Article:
I conclude that Aristotle's treatment of relatives reveals his commitment to the view that there be a dyad, i.e., at least two items, involved in a relation. Furthermore, I show that Aristotle includes in his theory something that accounts for the relation itself, i.e., something approaching a logical relational predicate. I do not suggest that Aristotle attempts to construct a relational theory comparable to our own. But I do suggest that given Aristotle's grasp of the dyadic nature of relation, we have good reason to believe Aristotle's theory of relation is more robust than many suspect."

  92. Husik, Isaac. 1904. "On the Categories of Aristotle." Philosophical Review no. 13:514-528.

    Reprinted (conjointed with Husik 1939) in: I. Husik - Philosophical essays, ancient, mediaeval, and modern - Edited by Milton C. Nahm and Leo Strauss, Oxford, Blackwell, 1952, pp. 96-112.

  93. ———. 1939. "The Authenticity of Aristotle's Categories." Journal of Philosophy no. 36:427-433.

    Reprinted (conjointed with Husik 1904) in: I. Husik - Philosophical essays, ancient, mediaeval, and modern - Edited by Milton C. Nahm and Leo Strauss, Oxford, Blackwell, 1952, pp. 96-112.

  94. Irwin, Terence H. 1981. "Homonymy in Aristotle." Review of Metaphysics no. 34:523-544.

    "In the works of Aristotle, homonymy and multivocity are often the same, and neither is intended to mark different senses of words. Aristotle searched for homonymy not to encourage skepticism, but to forestall skepticism which might result from rejection of Plato's belief that every name had one essence."

  95. ———. 1982. "Aristotle's Concept of Signification." In Language and Logos. Studies in Ancient Greek Philosophy Presented to G. E. L. Owen, edited by Schofield, Malcolm and Nussbaum, Martha, 241-266. Cambridge: Cambridge University Press.

  96. Jacobs, William. 1979. "Aristotle and Nonreferring Subjects." Phronesis.A Journal for Ancient Philosophy no. 24:282-300.

    "It is a widely accepted view amongst scholars that Aristotle believed that the subject of an assertion might fail to refer. Two texts, De interpretatione XI 21 a 25-28 and Categories X 13 b 12-35, are generally cited as evidence for this belief. In this paper I argue that both passages have previously been misunderstood and that Aristotle did not accept the possible referential failure of the subject of an assertion. In section I, after first discussing the standard interpretations of both texts, I note the difficulties which result from these accounts. In section II I offer a brief general argument showing that Aristotle's own account of what an assertion is implies that it is impossible for the subject of an assertion to fail to refer. In section III I present my own analysis of each passage and show that when properly understood neither is in any way concerned with the problem of referential failure."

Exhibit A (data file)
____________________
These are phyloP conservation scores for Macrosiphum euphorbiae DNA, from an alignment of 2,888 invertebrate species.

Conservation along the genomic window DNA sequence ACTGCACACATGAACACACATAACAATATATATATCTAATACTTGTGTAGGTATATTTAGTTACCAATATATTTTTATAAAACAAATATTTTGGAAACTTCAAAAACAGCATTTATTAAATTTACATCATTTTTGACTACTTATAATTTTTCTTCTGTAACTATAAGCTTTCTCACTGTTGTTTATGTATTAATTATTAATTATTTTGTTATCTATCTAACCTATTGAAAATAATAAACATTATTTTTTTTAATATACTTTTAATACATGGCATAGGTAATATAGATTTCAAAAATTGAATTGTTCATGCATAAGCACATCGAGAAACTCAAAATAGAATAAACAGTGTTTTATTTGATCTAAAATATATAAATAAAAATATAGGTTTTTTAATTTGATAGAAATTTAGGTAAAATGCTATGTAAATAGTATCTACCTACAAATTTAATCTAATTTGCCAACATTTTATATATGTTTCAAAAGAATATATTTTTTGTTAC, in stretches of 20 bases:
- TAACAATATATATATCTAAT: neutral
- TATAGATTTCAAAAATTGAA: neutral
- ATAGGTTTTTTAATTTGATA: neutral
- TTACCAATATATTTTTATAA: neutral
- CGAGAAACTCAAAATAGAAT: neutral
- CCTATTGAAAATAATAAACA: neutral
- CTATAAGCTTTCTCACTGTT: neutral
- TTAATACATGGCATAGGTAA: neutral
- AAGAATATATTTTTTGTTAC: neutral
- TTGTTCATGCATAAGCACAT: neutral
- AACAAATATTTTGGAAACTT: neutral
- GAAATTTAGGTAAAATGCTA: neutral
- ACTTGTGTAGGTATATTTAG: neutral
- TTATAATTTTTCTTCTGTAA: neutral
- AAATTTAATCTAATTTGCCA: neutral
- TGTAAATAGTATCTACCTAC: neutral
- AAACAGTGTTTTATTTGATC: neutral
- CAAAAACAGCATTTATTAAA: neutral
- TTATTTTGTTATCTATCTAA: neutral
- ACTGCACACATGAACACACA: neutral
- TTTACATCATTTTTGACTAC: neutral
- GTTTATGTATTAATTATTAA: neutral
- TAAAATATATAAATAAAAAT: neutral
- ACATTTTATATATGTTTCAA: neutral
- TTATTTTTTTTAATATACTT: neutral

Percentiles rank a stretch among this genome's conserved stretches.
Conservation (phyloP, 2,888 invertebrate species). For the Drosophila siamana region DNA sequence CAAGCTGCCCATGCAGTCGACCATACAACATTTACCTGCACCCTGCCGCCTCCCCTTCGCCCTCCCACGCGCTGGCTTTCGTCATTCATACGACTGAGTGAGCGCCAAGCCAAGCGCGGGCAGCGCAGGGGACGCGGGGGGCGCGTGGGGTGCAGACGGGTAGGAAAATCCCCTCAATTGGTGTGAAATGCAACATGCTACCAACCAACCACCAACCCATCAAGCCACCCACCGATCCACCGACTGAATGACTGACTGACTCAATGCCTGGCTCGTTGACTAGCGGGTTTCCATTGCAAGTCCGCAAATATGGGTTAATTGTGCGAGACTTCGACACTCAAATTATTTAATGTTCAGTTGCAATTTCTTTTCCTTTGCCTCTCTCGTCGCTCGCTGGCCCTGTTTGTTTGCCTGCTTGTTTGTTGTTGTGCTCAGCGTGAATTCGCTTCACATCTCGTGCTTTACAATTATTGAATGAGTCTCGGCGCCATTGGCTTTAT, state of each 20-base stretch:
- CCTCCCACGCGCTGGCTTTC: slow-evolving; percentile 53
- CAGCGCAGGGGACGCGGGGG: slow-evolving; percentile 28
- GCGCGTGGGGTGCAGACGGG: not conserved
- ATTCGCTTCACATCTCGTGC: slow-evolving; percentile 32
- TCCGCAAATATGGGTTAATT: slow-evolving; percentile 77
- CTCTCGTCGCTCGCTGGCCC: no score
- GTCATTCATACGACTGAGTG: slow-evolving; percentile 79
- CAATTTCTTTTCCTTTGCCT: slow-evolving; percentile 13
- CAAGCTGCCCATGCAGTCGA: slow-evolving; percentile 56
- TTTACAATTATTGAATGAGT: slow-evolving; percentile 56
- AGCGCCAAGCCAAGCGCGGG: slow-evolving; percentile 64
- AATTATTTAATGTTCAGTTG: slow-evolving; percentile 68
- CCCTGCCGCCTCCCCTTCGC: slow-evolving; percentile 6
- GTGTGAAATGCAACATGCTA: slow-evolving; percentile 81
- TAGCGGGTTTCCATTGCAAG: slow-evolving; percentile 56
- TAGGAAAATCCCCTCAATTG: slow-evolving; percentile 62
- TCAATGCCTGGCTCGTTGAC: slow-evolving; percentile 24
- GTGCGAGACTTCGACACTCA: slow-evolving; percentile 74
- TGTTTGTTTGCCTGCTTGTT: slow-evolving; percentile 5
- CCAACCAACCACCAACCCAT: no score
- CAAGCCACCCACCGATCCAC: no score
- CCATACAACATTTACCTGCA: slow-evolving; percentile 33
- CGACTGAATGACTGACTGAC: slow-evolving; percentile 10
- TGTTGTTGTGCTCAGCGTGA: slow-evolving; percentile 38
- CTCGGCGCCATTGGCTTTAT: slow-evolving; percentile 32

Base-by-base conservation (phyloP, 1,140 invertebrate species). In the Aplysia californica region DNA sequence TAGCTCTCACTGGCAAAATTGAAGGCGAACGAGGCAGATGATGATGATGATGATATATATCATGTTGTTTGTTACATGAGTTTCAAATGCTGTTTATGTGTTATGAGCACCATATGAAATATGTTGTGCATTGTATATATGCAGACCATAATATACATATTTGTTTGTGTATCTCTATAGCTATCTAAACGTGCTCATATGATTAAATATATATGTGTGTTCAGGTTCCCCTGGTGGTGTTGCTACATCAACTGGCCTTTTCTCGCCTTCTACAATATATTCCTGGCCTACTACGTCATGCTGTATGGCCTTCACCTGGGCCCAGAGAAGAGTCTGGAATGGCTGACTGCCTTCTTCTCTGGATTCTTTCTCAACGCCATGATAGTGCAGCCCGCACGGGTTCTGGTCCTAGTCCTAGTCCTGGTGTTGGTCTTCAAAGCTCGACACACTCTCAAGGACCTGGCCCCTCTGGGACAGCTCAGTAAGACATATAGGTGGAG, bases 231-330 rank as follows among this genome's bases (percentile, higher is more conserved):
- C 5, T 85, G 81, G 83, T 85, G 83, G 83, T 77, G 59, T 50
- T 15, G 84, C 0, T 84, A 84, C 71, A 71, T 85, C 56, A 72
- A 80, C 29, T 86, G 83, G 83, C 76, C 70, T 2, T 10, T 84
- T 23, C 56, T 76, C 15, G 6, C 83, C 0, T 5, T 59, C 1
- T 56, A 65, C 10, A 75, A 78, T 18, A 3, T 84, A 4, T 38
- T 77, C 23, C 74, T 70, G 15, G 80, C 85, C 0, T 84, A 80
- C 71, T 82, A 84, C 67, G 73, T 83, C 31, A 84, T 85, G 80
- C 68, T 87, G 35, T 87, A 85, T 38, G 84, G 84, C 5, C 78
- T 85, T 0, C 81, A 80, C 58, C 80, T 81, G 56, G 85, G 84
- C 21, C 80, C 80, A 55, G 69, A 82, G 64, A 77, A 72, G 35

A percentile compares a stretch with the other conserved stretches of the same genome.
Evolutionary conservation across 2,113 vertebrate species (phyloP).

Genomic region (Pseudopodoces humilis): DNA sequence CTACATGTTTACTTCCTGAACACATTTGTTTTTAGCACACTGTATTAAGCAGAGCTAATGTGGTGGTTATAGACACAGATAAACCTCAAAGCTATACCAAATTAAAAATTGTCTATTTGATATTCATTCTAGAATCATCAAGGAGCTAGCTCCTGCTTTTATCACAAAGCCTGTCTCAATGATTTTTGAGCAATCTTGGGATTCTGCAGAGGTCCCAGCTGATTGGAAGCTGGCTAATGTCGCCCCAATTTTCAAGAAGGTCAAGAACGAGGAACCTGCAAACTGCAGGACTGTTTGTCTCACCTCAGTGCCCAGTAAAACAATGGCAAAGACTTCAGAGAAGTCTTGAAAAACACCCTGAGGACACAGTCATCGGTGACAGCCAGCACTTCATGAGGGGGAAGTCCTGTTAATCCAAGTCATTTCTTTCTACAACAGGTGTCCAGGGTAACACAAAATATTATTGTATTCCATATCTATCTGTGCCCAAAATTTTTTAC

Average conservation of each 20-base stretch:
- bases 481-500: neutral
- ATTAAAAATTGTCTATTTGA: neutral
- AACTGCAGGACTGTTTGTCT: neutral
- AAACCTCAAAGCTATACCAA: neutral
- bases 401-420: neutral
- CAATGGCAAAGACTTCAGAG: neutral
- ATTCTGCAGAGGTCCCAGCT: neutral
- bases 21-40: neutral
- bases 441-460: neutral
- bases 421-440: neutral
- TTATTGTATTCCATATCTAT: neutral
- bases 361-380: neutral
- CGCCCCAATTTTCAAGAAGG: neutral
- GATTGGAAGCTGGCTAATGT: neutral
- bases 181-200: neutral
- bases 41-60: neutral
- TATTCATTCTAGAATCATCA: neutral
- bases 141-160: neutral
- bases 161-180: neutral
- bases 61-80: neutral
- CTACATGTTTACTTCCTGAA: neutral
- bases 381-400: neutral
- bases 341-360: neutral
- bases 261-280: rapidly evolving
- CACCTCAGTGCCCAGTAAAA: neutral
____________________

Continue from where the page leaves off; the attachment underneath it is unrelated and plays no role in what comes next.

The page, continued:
97. Janko, Richard. 1982. "A Fragment of Aristotle's Poetics from Porphyry, Concerning Synonymy." Classical Quarterly no. 32:323-326.

  98. Jansen, Ludger. 2011. "Aristotle's Categories." Topoi no. 26:153-158.

  99. Jones, Barrington. 1972. "Individuals in Aristotle's Categories." Phronesis.A Journal for Ancient Philosophy:107-123.

    "It is argued that the notion of an individual, whether substantial or non-substantial, in Aristotle's Categories can be satisfactorily explicated by taking seriously their characterization as things that are 'one in number'. This is interpreted as 'what can be a unit in an enumeration'. 'A particular white' will then be 'some particular substance's white'. On the basis of this account the notions of homonymy, synonymy and paronymy are explicated in such a way that the three are on a par one with each of the others and that there is a clear connection between the introduction of these notions and the remainder of the Categories."

  100. ———. 1975. "An Introduction to the First Five Chapters of Aristotle's Categories." Phronesis.A Journal for Ancient Philosophy no. 20:146-172.


On the website "Theory and History of Ontology" (

Selected Bibliography on Aristotle's Categories: Second part: K - Z

Semantics and Ontological Analysis in Aristotle's Categories

Aristotle: Bibliographical Resources on Selected Philosophical Works

Index of the Section: " History of the Doctrine of Categories"


On the website "History of Logic" (

Aristotle's Logic: General Survey and Introductory Readings

Aristotle's Earlier Dialectic: the Topics and Sophistical Refutations (under construction)

Aristotle's De Interpretatione: Semantics and Philosophy of Language

Aristotle's Prior Analytics: the Theory of Categorical Syllogism

Aristotle's Prior Analytics: the Theory of Modal Syllogism (under construction)

Aristotle's Posterior Analytics: The Theory of Demonstration (under construction)